Saudi Arabian billionaire Prince Alwaleed bin Talal was released from detention on Saturday, family sources said, more than two months after he was taken into custody in the kingdom’s sweeping crackdown on corruption.
His release came hours after he told Reuters in an interview at Riyadh’s opulent Ritz-Carlton hotel that he expected to be cleared of any wrongdoing and be freed within days.
The terms of his release were not immediately clear, and Saudi officials could not immediately be reached for comment.
But the decision to free him, and the release of several other well-known tycoons on Friday, suggested the main part of the corruption probe was winding down after it sent shockwaves through Saudi Arabia’s business and political establishment.
“He has arrived home,” one source in Prince Alwaleed’s family told Reuters.
Prince Alwaleed had been confined at the Ritz-Carlton since early November, along with dozens of other senior officials and businessmen, part of Crown Prince Mohammed bin Salman’s plan to reform oil superpower Saudi Arabia and consolidate his power.
Earlier this week the attorney general said 90 detainees had been released after having their charges dropped, while others had traded cash, real estate and other assets for their freedom. Authorities were still holding 95 people, he said. Some are expected to be put on trial.
On Friday, an official Saudi source said several prominent businessmen have reached financial settlements with authorities, including Waleed al-Ibrahim, owner of regional television network MBC, who was released. Terms of his settlement were not revealed.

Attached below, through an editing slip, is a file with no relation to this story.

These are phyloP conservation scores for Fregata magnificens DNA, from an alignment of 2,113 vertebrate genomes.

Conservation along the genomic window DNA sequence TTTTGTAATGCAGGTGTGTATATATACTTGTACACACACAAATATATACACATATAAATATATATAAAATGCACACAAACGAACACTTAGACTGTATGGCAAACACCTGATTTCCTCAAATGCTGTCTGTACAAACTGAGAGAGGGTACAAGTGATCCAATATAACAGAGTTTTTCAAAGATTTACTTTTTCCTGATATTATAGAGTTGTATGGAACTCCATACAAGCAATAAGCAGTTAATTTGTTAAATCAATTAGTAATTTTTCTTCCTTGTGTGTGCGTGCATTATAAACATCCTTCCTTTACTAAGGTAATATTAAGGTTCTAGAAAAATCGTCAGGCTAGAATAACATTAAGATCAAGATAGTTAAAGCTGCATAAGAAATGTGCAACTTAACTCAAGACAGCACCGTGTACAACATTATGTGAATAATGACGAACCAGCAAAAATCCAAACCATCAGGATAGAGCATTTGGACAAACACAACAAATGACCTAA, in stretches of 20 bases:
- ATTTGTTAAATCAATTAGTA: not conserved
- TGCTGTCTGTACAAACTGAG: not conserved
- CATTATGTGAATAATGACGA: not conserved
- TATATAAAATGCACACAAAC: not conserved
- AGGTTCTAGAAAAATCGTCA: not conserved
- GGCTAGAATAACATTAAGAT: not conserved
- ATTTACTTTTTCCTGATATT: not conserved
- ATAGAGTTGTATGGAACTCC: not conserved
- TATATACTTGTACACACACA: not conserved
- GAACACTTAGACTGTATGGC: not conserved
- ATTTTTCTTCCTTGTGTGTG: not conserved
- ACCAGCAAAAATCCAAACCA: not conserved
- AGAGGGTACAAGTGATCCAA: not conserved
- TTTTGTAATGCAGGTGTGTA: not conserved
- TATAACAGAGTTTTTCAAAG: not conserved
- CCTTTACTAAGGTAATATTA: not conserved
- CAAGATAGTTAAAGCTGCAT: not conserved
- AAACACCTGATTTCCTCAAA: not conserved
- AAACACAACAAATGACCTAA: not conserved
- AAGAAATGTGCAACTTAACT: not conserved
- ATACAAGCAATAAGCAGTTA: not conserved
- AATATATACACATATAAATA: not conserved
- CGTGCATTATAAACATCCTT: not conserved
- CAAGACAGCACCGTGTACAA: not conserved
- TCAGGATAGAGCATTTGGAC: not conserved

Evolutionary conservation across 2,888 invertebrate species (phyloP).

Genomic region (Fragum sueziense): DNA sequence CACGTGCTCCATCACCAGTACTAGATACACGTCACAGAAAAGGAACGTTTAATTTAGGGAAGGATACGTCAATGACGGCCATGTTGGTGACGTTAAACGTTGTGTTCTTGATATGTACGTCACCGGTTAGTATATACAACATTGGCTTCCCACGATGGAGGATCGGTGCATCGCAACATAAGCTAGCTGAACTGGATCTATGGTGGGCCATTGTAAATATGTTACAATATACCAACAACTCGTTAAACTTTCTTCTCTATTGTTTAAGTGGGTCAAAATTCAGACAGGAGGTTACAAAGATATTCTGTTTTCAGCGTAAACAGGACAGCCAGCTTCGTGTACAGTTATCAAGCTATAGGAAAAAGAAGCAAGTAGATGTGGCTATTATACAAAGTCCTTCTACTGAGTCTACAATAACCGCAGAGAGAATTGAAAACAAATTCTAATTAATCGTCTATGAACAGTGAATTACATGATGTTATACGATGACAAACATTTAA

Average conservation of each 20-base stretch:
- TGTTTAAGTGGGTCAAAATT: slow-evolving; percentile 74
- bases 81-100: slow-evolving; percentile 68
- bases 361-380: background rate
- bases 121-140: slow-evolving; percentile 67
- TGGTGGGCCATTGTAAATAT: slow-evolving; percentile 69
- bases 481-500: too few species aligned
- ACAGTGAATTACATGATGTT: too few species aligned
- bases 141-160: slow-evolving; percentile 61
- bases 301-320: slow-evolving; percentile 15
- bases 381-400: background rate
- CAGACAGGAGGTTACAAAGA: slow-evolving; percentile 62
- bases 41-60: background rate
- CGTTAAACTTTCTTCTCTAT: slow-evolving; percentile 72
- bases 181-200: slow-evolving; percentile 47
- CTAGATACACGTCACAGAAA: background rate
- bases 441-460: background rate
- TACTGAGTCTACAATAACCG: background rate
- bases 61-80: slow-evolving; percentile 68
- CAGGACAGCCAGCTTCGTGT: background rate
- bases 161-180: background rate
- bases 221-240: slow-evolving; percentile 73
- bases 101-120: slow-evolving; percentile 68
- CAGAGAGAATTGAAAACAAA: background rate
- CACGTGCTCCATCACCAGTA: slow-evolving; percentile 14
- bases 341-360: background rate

Saudi authorities have said they expect to raise some $100 billion for the government through such settlements - a huge windfall for the state, which has seen its finances squeezed by low oil prices.
Allegations against Prince Alwaleed, who is in his early 60s, included money laundering, bribery and extorting officials, a Saudi official told Reuters in early November.
In his first interview since he was taken into custody, conducted hours before his release, Prince Alwaleed told Reuters that he was continuing to maintain his innocence of any corruption in talks with authorities.
He said he expected to keep full control of his global investment firm Kingdom Holding Co without being required to give up assets to the government.
The release of Prince Alwaleed, whose net worth has been estimated by Forbes magazine at $17 billion, is likely to reassure investors in his global business empire as well as in the Saudi economy broadly.
Directly or indirectly through Kingdom Holding, he holds stakes in firms such as Twitter Inc and Citigroup Inc, and has invested in top hotels including the George V in Paris and the Plaza in New York.
He described his confinement as a misunderstanding and said he supports reform efforts by the crown prince.
“There are no charges. There are just some discussions between me and the government,” he said in the interview. “I believe we are on the verge of finishing everything within days.”